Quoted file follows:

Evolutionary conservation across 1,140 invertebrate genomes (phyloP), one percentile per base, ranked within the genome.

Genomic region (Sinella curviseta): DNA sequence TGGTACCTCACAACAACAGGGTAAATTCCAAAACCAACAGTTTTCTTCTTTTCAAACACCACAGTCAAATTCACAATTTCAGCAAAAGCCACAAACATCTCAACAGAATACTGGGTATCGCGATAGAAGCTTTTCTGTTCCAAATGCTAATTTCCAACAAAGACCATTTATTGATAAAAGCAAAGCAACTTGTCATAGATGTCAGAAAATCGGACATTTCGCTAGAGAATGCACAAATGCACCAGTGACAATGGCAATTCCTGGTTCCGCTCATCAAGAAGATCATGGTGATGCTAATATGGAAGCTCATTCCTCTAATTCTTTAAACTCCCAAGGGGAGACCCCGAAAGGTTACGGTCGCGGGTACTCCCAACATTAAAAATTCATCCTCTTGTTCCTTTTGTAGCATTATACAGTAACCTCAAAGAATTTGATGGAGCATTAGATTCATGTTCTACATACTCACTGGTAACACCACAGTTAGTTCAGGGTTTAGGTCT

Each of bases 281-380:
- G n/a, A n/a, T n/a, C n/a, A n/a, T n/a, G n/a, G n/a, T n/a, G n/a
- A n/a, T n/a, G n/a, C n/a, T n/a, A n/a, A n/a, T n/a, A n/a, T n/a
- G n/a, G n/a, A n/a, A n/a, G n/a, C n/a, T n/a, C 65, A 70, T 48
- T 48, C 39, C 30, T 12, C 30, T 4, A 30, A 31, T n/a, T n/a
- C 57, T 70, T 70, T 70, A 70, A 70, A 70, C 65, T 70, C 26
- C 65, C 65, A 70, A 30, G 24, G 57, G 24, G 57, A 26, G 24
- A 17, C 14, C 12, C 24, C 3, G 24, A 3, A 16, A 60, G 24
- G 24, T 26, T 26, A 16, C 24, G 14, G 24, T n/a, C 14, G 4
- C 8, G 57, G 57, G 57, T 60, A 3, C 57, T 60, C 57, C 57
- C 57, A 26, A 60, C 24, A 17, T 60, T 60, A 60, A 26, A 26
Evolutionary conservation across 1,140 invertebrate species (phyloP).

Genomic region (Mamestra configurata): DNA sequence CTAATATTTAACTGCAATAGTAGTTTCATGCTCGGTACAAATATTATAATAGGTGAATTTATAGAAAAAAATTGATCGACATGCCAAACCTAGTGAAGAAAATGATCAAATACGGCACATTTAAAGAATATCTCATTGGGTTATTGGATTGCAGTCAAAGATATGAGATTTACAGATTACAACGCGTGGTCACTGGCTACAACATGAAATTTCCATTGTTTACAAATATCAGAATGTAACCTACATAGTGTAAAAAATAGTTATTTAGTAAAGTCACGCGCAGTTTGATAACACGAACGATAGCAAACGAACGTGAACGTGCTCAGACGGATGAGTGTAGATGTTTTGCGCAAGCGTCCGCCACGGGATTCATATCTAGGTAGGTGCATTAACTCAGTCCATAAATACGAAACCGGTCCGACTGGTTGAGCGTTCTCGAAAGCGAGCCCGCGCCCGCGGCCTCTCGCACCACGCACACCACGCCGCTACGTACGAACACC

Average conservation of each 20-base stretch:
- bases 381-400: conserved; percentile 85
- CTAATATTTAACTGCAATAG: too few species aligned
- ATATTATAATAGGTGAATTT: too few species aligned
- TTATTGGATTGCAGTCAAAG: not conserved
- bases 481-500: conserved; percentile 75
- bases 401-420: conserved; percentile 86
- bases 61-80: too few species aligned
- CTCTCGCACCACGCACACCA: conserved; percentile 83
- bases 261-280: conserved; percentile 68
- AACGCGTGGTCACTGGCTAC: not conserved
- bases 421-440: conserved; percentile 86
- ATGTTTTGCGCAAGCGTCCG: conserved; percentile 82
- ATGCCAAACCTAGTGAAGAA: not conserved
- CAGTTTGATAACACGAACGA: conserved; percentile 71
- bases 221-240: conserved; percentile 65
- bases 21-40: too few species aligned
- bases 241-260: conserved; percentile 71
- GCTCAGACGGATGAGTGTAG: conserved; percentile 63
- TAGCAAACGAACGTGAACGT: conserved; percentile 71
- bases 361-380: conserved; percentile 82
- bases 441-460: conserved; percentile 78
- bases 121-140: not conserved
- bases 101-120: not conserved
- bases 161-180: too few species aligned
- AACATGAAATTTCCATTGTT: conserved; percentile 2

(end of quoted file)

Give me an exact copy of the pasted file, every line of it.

Evolutionary conservation across 1,140 invertebrate genomes (phyloP), one percentile per base, ranked within the genome.

Genomic region (Sinella curviseta): DNA sequence TGGTACCTCACAACAACAGGGTAAATTCCAAAACCAACAGTTTTCTTCTTTTCAAACACCACAGTCAAATTCACAATTTCAGCAAAAGCCACAAACATCTCAACAGAATACTGGGTATCGCGATAGAAGCTTTTCTGTTCCAAATGCTAATTTCCAACAAAGACCATTTATTGATAAAAGCAAAGCAACTTGTCATAGATGTCAGAAAATCGGACATTTCGCTAGAGAATGCACAAATGCACCAGTGACAATGGCAATTCCTGGTTCCGCTCATCAAGAAGATCATGGTGATGCTAATATGGAAGCTCATTCCTCTAATTCTTTAAACTCCCAAGGGGAGACCCCGAAAGGTTACGGTCGCGGGTACTCCCAACATTAAAAATTCATCCTCTTGTTCCTTTTGTAGCATTATACAGTAACCTCAAAGAATTTGATGGAGCATTAGATTCATGTTCTACATACTCACTGGTAACACCACAGTTAGTTCAGGGTTTAGGTCT

Each of bases 281-380:
- G n/a, A n/a, T n/a, C n/a, A n/a, T n/a, G n/a, G n/a, T n/a, G n/a
- A n/a, T n/a, G n/a, C n/a, T n/a, A n/a, A n/a, T n/a, A n/a, T n/a
- G n/a, G n/a, A n/a, A n/a, G n/a, C n/a, T n/a, C 65, A 70, T 48
- T 48, C 39, C 30, T 12, C 30, T 4, A 30, A 31, T n/a, T n/a
- C 57, T 70, T 70, T 70, A 70, A 70, A 70, C 65, T 70, C 26
- C 65, C 65, A 70, A 30, G 24, G 57, G 24, G 57, A 26, G 24
- A 17, C 14, C 12, C 24, C 3, G 24, A 3, A 16, A 60, G 24
- G 24, T 26, T 26, A 16, C 24, G 14, G 24, T n/a, C 14, G 4
- C 8, G 57, G 57, G 57, T 60, A 3, C 57, T 60, C 57, C 57
- C 57, A 26, A 60, C 24, A 17, T 60, T 60, A 60, A 26, A 26
Evolutionary conservation across 1,140 invertebrate species (phyloP).

Genomic region (Mamestra configurata): DNA sequence CTAATATTTAACTGCAATAGTAGTTTCATGCTCGGTACAAATATTATAATAGGTGAATTTATAGAAAAAAATTGATCGACATGCCAAACCTAGTGAAGAAAATGATCAAATACGGCACATTTAAAGAATATCTCATTGGGTTATTGGATTGCAGTCAAAGATATGAGATTTACAGATTACAACGCGTGGTCACTGGCTACAACATGAAATTTCCATTGTTTACAAATATCAGAATGTAACCTACATAGTGTAAAAAATAGTTATTTAGTAAAGTCACGCGCAGTTTGATAACACGAACGATAGCAAACGAACGTGAACGTGCTCAGACGGATGAGTGTAGATGTTTTGCGCAAGCGTCCGCCACGGGATTCATATCTAGGTAGGTGCATTAACTCAGTCCATAAATACGAAACCGGTCCGACTGGTTGAGCGTTCTCGAAAGCGAGCCCGCGCCCGCGGCCTCTCGCACCACGCACACCACGCCGCTACGTACGAACACC

Average conservation of each 20-base stretch:
- bases 381-400: conserved; percentile 85
- CTAATATTTAACTGCAATAG: too few species aligned
- ATATTATAATAGGTGAATTT: too few species aligned
- TTATTGGATTGCAGTCAAAG: not conserved
- bases 481-500: conserved; percentile 75
- bases 401-420: conserved; percentile 86
- bases 61-80: too few species aligned
- CTCTCGCACCACGCACACCA: conserved; percentile 83
- bases 261-280: conserved; percentile 68
- AACGCGTGGTCACTGGCTAC: not conserved
- bases 421-440: conserved; percentile 86
- ATGTTTTGCGCAAGCGTCCG: conserved; percentile 82
- ATGCCAAACCTAGTGAAGAA: not conserved
- CAGTTTGATAACACGAACGA: conserved; percentile 71
- bases 221-240: conserved; percentile 65
- bases 21-40: too few species aligned
- bases 241-260: conserved; percentile 71
- GCTCAGACGGATGAGTGTAG: conserved; percentile 63
- TAGCAAACGAACGTGAACGT: conserved; percentile 71
- bases 361-380: conserved; percentile 82
- bases 441-460: conserved; percentile 78
- bases 121-140: not conserved
- bases 101-120: not conserved
- bases 161-180: too few species aligned
- AACATGAAATTTCCATTGTT: conserved; percentile 2